Later in the evening I went to my first BC Chapter of the Backcountry Hunters and Anglers Pint Night.  The Region 2 Rep, Mark Robichaud and the Communications Rep for Region 2, Jeff Chan, were there as well as some familiar faces such as Dylan Eyers of EatWild, Rob Chipman, Mitch who I head met at the BC Sportsman's Show when we were two of just a few people listening to Jesse Zeman's presentation about managing to zero, and Grady who I met at the Beers for Wild Things event in February.  I also met a lot of new people who were all very dialed in and passionate hunter conservationists.   It was an excellent event.

Mark had asked me to do a short presentation about my political activism, so I tried to summarize how I approach letter writing to politicians and my MLA, rather than just talking about how many letters I have written or what they said.

This is how I try to communicate the message that hunters care about habitat, wildlife, and the future of wilderness in BC.  

I want to first say that I have pulled a lot of catch phrases from a lot of places, podcasts, and presentations, so please accept my reuse as flattery.

Know Your Audience
It is important to remember who you are talking or writing to.  If it is a person, try to understand who they are or what they know.  If it is the public, assume they are hunting-curious and probably eat meat, but also that they likely don't know much about the issues.  They will all probably be shocked by both the sad state of affairs and how much you know and care.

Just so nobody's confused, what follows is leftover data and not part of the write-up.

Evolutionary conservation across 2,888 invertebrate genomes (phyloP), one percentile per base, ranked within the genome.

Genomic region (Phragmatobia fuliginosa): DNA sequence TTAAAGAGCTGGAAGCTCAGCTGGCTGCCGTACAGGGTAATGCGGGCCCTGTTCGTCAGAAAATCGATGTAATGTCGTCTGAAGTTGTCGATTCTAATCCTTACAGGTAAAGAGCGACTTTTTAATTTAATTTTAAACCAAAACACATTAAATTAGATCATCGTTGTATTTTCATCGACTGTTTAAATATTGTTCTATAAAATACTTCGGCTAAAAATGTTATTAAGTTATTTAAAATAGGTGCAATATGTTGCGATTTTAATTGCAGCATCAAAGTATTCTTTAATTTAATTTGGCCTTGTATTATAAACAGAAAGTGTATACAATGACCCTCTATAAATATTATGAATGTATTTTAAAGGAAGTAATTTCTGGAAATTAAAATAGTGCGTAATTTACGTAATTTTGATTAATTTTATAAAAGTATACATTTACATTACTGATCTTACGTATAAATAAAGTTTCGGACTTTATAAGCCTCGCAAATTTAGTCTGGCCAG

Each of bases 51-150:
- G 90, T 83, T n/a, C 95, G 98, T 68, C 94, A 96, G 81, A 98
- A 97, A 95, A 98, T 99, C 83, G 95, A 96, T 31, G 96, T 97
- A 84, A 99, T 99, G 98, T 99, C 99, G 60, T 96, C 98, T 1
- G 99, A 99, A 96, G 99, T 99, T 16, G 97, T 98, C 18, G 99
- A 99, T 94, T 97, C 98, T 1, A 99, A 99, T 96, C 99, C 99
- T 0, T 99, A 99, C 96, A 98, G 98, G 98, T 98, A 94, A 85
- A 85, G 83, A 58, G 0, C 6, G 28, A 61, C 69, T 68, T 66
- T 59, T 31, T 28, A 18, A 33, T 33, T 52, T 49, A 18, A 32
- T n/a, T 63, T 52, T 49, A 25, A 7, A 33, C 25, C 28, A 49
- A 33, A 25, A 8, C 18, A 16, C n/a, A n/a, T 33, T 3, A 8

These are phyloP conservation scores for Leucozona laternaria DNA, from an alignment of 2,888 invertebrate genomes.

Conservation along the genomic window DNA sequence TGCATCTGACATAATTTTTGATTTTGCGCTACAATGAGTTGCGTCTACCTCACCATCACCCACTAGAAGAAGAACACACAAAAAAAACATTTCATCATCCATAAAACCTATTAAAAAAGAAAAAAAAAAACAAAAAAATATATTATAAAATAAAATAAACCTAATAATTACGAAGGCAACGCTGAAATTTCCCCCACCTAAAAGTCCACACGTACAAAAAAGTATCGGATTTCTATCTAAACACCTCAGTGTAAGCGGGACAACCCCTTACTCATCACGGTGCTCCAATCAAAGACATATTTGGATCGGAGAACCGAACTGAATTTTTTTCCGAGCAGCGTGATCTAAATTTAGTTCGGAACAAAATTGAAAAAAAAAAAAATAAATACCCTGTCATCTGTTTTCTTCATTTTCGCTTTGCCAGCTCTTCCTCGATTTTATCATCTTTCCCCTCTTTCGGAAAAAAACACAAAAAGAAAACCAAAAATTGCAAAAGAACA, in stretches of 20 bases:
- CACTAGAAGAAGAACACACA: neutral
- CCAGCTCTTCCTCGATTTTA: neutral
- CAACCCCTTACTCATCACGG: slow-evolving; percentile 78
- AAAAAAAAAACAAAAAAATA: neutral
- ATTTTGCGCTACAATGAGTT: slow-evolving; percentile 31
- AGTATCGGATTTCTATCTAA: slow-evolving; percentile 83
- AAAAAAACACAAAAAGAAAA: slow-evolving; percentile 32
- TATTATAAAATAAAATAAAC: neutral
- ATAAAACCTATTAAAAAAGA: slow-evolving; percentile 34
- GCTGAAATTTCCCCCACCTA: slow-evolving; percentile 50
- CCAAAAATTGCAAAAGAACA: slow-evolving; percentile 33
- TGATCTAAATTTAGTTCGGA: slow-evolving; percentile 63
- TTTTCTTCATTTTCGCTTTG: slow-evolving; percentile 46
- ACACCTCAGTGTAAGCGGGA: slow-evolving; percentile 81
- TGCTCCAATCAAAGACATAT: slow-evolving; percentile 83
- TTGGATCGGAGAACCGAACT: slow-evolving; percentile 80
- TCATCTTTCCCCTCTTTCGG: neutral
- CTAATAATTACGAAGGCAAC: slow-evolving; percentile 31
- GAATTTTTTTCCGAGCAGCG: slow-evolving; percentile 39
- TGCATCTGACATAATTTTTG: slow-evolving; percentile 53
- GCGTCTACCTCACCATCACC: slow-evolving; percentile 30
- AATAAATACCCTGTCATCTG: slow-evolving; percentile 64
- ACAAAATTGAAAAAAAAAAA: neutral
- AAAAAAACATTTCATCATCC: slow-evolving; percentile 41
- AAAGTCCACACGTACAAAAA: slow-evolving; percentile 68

- They are just normal people.  Some are good, some are not so good, some care, some won't. When I met my MLA Judy Darcy, I felt like I was having a nice conversation with my mom.  It wasn't at all intimidating.
- They may not know much about the issues, so you may need to start at the beginning and summarize.
- The are probably curious and interested, like most of the public.

- This is our echo chamber.  Everything you say will be echoed back at you with cheers and agreement.